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Blog | Mexico and the War in Ukraine

The Mexico Institute is pleased to share expert analysis of Mexico’s complex position on the Ukraine crisis and welcomes additional commentary.

The world has felt the political, economic and humanitarian effects of the Russian invasion of Ukraine. The international community has rallied countries to create a united front against Russia. Mexico’s reaction to the crisis is particularly important, as it is currently one of the ten non-permanent members of the United Nations Security Council.

Mexico’s response to the Russian invasion of Ukraine is mixed. From the onset, President Andres Manuel Lopez Obrador declared that Mexico would remain neutral in the conflict. Yet, he was quick to criticize the United States for providing aid to Ukraine while allowing investment to Mexico and Central America to stall over bureaucratic issues. Lopez Obrador has urged U.S. leaders to boost investment in Central America to help tackle the root causes of migration. Mexico’s president declined to impose sanctions on Russia and condemned the European Parliament for sending arms to Kyiv. The Mexican government announced it would not send arms to Ukraine, after Ukrainian authorities asked the country’s Senate for military assistance.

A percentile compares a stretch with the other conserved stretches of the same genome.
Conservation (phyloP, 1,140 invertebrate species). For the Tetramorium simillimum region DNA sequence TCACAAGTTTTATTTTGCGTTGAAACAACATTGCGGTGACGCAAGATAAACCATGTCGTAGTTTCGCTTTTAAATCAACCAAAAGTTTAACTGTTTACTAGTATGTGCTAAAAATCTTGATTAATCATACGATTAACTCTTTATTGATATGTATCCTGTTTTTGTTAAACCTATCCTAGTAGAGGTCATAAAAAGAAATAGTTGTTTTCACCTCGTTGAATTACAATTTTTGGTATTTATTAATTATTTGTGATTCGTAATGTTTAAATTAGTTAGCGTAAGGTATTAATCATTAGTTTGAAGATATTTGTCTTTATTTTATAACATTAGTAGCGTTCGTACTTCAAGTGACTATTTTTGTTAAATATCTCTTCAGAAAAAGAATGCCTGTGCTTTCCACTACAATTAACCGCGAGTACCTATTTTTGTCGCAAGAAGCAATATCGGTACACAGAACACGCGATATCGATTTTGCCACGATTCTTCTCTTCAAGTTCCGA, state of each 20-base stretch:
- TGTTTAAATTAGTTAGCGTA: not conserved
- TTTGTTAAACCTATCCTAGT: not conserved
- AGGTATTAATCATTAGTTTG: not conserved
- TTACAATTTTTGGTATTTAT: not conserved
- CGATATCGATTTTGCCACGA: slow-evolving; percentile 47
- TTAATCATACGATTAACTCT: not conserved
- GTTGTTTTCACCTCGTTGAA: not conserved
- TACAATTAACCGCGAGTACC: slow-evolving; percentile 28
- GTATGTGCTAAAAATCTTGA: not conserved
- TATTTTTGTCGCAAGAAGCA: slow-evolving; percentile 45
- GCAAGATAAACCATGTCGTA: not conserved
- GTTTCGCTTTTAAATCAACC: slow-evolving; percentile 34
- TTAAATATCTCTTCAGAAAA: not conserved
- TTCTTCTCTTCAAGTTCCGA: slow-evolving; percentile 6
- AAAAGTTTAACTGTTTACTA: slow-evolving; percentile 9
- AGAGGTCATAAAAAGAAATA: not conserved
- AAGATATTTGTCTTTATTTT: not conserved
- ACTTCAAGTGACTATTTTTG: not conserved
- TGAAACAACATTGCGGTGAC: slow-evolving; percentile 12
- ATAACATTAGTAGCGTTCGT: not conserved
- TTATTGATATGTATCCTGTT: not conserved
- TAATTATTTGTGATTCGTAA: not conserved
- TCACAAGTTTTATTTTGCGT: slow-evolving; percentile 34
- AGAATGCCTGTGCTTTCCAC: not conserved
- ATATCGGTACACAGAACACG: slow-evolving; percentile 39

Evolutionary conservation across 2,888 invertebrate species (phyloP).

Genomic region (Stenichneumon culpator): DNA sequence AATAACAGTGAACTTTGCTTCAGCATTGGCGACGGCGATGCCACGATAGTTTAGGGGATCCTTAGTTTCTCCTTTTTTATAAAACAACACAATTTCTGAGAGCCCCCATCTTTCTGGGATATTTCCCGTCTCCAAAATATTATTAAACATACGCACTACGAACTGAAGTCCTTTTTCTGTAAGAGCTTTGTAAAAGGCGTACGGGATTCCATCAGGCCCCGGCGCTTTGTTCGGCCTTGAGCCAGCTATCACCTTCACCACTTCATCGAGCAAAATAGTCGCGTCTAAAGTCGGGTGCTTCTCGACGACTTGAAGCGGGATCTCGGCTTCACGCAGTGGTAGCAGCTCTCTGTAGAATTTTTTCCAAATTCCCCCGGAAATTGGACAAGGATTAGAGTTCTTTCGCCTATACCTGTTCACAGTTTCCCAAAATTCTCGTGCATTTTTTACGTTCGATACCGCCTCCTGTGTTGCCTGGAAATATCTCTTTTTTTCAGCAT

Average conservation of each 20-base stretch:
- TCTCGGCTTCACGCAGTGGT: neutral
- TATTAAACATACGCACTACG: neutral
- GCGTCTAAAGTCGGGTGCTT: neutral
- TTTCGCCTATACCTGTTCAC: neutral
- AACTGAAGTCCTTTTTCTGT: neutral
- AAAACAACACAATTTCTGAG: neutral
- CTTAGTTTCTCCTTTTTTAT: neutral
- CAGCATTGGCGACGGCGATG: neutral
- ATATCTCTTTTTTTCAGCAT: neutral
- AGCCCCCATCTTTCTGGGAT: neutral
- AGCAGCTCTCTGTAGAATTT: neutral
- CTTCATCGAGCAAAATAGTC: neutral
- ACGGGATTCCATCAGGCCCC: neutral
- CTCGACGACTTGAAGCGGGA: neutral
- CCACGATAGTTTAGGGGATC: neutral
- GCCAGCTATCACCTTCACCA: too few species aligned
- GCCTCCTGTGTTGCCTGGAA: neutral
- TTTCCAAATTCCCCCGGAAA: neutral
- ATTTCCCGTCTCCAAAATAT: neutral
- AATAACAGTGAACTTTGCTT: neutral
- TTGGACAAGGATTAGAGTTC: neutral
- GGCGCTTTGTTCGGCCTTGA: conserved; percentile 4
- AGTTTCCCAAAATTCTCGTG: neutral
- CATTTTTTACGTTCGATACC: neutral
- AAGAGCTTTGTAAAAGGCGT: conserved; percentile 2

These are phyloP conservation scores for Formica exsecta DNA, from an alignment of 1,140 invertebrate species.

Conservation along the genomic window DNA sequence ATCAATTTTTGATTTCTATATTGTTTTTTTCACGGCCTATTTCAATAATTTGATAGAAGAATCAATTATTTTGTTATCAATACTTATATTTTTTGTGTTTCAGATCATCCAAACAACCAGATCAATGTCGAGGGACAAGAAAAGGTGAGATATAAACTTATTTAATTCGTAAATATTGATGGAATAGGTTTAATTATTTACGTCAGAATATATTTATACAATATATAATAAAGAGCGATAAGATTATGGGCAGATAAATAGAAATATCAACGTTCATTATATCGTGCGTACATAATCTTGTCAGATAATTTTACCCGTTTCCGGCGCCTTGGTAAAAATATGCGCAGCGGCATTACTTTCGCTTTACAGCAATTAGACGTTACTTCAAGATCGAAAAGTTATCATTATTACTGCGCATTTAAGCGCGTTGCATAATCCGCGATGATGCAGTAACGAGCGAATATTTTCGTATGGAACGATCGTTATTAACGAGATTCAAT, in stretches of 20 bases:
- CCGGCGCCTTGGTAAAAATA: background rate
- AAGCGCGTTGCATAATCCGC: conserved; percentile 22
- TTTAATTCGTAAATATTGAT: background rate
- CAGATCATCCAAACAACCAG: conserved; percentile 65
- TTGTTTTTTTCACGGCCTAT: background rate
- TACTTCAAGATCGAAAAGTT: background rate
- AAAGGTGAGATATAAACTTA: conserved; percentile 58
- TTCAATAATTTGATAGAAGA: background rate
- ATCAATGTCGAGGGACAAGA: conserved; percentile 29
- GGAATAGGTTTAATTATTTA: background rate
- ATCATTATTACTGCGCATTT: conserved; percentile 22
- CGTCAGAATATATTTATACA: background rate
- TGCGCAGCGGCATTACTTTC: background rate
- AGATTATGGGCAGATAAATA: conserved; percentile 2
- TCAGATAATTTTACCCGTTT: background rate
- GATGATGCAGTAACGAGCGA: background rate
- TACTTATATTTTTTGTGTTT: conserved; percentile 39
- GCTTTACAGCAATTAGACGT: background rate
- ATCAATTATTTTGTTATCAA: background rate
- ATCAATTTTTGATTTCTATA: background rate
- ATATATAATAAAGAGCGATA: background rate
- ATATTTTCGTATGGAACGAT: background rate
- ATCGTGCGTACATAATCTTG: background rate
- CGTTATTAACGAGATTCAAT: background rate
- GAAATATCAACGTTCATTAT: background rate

However, Mexico has played a proactive role in the United Nations, joining other nations in condemning Russia’s invasion. The U.N. General Assembly overwhelmingly approved a resolution, proposed by France and Mexico, blaming Russia for the humanitarian crisis in Ukraine and urging an immediate cease-fire and protection for millions of civilians.

Domestically, the governing party, Morena, appeared to adopt a more pro-Russian stance. About a half-dozen Morena, PT, and PRI members in the House of Deputies created a congressional “Mexico-Russia Friendship Committee”, almost a month after the Russian invasion began.